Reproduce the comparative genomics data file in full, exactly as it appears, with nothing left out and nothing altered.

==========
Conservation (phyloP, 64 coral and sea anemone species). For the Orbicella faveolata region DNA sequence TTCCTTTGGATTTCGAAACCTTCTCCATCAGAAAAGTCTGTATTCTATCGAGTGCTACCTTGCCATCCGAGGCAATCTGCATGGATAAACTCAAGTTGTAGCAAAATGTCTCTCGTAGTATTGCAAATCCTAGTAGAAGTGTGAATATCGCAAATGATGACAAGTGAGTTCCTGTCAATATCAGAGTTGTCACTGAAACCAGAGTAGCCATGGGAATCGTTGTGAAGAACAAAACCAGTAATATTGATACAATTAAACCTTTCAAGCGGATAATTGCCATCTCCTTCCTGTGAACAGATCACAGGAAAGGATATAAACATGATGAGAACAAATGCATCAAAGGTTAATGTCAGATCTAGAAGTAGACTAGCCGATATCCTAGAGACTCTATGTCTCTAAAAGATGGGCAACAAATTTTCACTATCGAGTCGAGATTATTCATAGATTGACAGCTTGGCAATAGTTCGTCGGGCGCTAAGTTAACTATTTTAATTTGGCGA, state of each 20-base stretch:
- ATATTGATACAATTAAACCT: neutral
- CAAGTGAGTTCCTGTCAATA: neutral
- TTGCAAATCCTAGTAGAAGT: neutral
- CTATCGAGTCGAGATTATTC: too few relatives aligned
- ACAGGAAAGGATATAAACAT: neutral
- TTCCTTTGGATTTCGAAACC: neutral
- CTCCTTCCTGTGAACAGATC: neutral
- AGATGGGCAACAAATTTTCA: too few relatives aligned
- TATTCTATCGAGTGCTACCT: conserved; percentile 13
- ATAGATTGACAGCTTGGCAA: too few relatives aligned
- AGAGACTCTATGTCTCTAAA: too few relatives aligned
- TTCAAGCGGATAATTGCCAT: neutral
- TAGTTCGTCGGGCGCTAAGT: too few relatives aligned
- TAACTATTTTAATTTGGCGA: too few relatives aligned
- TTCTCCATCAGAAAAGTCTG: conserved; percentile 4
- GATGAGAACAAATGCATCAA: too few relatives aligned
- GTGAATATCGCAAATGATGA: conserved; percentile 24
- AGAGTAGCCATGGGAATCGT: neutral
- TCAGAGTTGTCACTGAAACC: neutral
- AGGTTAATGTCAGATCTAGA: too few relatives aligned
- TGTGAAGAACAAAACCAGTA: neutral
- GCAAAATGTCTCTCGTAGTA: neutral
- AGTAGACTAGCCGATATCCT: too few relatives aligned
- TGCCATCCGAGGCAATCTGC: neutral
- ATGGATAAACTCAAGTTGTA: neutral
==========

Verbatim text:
Conservation (phyloP, 64 coral and sea anemone species). For the Orbicella faveolata region DNA sequence TTCCTTTGGATTTCGAAACCTTCTCCATCAGAAAAGTCTGTATTCTATCGAGTGCTACCTTGCCATCCGAGGCAATCTGCATGGATAAACTCAAGTTGTAGCAAAATGTCTCTCGTAGTATTGCAAATCCTAGTAGAAGTGTGAATATCGCAAATGATGACAAGTGAGTTCCTGTCAATATCAGAGTTGTCACTGAAACCAGAGTAGCCATGGGAATCGTTGTGAAGAACAAAACCAGTAATATTGATACAATTAAACCTTTCAAGCGGATAATTGCCATCTCCTTCCTGTGAACAGATCACAGGAAAGGATATAAACATGATGAGAACAAATGCATCAAAGGTTAATGTCAGATCTAGAAGTAGACTAGCCGATATCCTAGAGACTCTATGTCTCTAAAAGATGGGCAACAAATTTTCACTATCGAGTCGAGATTATTCATAGATTGACAGCTTGGCAATAGTTCGTCGGGCGCTAAGTTAACTATTTTAATTTGGCGA, state of each 20-base stretch:
- ATATTGATACAATTAAACCT: neutral
- CAAGTGAGTTCCTGTCAATA: neutral
- TTGCAAATCCTAGTAGAAGT: neutral
- CTATCGAGTCGAGATTATTC: too few relatives aligned
- ACAGGAAAGGATATAAACAT: neutral
- TTCCTTTGGATTTCGAAACC: neutral
- CTCCTTCCTGTGAACAGATC: neutral
- AGATGGGCAACAAATTTTCA: too few relatives aligned
- TATTCTATCGAGTGCTACCT: conserved; percentile 13
- ATAGATTGACAGCTTGGCAA: too few relatives aligned
- AGAGACTCTATGTCTCTAAA: too few relatives aligned
- TTCAAGCGGATAATTGCCAT: neutral
- TAGTTCGTCGGGCGCTAAGT: too few relatives aligned
- TAACTATTTTAATTTGGCGA: too few relatives aligned
- TTCTCCATCAGAAAAGTCTG: conserved; percentile 4
- GATGAGAACAAATGCATCAA: too few relatives aligned
- GTGAATATCGCAAATGATGA: conserved; percentile 24
- AGAGTAGCCATGGGAATCGT: neutral
- TCAGAGTTGTCACTGAAACC: neutral
- AGGTTAATGTCAGATCTAGA: too few relatives aligned
- TGTGAAGAACAAAACCAGTA: neutral
- GCAAAATGTCTCTCGTAGTA: neutral
- AGTAGACTAGCCGATATCCT: too few relatives aligned
- TGCCATCCGAGGCAATCTGC: neutral
- ATGGATAAACTCAAGTTGTA: neutral